But the crime is only part of the story. Season Three expands its vision to include the mayoralty race, where incumbent Royce is facing a challenge from two younger ambitious opponents. The most unlikely candidate is young, “white” Tommy Carcetti, trying to appeal to the city’s large “black” base. Carcetti is a mix of the smarmy and the idealist, his good looks representing a Kennedy (or Obama) type figure, whose drive and determination mask the pessimistic (or inevitable) outcomes that the writers believe result in politics. The three candidates double-cross each other, win alliances with key bureaucratic decisions (Burrell and Rawls, the two highest ranking police officers play prominent roles), make empty promises to the constituency. The same machinations that destroy individual potential in the drug trade, the police and the unions are emphasised in the bureaucracy, politicians and the voting public. However, the show cannot be accused of not offering any solutions. A concurrent storyline surrounds Major Colvin, whose experiment to make even a dent on the drug trade involves the creation of a ‘legalised’ drug-zone (called “Hamsterdam”) where dealers and clientele can buy without fear of police arrest, making the remaining street corners dealer-free. Of course, Colvin doesn’t really tell anyone with a bit of power, and as soon as the media, the bureaucracy and the mayoralty get involved, the hypocritical outrage isn’t unexpected. Colvin’s approach appeared to have some positive results; it was a potential way to deal with the futile war on drugs. The character of Carv also comes into his own as well, demonstrating the type of policing which could have an effect. Cutty, a recently released prisoner is also another character tussling with the old life and the new. But again, the show’s overall arc shows how seemingly rational (if unconventional) approaches struggle to fit within the broader environment.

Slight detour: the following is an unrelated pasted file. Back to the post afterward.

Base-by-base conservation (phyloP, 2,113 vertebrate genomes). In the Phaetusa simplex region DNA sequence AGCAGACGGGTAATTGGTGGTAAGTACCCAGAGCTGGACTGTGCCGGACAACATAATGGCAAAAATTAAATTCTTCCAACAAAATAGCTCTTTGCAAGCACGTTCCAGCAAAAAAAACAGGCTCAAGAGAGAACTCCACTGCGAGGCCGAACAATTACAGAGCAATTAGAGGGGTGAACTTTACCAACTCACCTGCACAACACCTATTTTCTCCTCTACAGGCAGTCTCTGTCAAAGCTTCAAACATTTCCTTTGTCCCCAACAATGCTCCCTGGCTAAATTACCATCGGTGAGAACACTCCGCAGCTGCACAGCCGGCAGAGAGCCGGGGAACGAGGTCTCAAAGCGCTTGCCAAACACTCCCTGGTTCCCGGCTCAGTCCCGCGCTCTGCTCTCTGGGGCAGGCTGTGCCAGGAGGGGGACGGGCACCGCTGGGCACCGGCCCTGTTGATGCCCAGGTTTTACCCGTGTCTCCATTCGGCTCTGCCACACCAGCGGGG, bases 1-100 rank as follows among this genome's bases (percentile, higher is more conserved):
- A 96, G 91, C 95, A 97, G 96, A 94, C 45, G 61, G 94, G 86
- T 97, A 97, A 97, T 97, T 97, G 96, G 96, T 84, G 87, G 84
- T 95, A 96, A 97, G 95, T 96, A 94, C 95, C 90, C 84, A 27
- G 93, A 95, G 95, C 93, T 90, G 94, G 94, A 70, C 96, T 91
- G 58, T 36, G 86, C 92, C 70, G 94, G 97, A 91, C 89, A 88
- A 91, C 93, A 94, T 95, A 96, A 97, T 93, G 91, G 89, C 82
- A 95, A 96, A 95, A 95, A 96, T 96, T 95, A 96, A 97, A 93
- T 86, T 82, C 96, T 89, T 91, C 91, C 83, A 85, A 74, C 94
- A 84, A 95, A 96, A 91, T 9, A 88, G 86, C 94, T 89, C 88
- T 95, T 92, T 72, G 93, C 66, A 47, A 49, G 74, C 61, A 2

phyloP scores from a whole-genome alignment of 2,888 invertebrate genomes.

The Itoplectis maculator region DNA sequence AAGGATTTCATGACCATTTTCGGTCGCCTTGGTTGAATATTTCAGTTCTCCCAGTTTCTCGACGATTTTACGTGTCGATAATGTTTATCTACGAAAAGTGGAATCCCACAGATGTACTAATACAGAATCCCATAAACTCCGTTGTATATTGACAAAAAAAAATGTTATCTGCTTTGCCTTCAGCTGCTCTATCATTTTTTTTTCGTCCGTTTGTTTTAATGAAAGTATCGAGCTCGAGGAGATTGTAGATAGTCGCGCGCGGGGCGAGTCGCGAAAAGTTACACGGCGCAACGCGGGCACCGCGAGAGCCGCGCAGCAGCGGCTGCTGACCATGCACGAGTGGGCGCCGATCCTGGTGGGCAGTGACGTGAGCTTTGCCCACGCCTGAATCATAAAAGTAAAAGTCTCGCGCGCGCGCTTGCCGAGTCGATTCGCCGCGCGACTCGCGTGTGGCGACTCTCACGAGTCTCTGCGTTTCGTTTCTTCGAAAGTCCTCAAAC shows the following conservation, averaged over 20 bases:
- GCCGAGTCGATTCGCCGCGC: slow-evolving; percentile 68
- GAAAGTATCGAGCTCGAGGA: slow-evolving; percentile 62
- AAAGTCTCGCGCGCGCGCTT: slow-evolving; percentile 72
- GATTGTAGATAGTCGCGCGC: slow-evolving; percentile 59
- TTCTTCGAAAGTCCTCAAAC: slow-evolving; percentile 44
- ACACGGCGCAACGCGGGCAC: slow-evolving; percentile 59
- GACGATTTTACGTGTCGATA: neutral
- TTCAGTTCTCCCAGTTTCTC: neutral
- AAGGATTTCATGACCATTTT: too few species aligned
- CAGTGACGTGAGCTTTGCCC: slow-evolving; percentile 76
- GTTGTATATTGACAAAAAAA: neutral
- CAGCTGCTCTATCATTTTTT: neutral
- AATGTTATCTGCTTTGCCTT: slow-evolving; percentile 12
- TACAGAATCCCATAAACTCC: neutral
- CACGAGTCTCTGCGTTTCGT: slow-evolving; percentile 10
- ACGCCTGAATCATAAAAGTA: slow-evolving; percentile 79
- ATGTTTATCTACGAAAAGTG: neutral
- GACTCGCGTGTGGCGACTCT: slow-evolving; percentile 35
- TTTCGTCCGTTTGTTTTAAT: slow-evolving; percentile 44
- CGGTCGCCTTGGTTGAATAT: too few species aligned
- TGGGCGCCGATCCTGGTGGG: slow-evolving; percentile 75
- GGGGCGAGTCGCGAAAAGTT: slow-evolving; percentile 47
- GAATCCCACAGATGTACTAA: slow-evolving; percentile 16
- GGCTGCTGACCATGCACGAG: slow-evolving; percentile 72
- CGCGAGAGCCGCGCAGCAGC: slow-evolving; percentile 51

“...the righteous anger, the glimpses of humour, the sharply drawn characters, and the breathtaking scale of its vision confirm the show’s genius. If Tolstoy grew up as a drug-addled profanity laden alcoholic in the ‘hood, The Wire might have replaced War and Peace.”


The show’s uncompromising and gruelling nature feels so close to realism, that Season Four could almost be accused of dealing in sentimentality. But a more accurate way of describing Season Four is that it’s a kick in the balls. A devastating demolition of education, politics and bureaucracy, the film charts how four young students (loosely intermediate age) get chewed up and spat out of the system. Whereas, the first and third chapter could to an extent be accused of playing on stereotypes of “black” criminality, the overwhelming frustration of the fourth chapter is that class and racial politics have their root in something more institutionally ingrained. Baltimore is a city burning itself up like a cigarette, and “white” and “black” are simply the tobacco.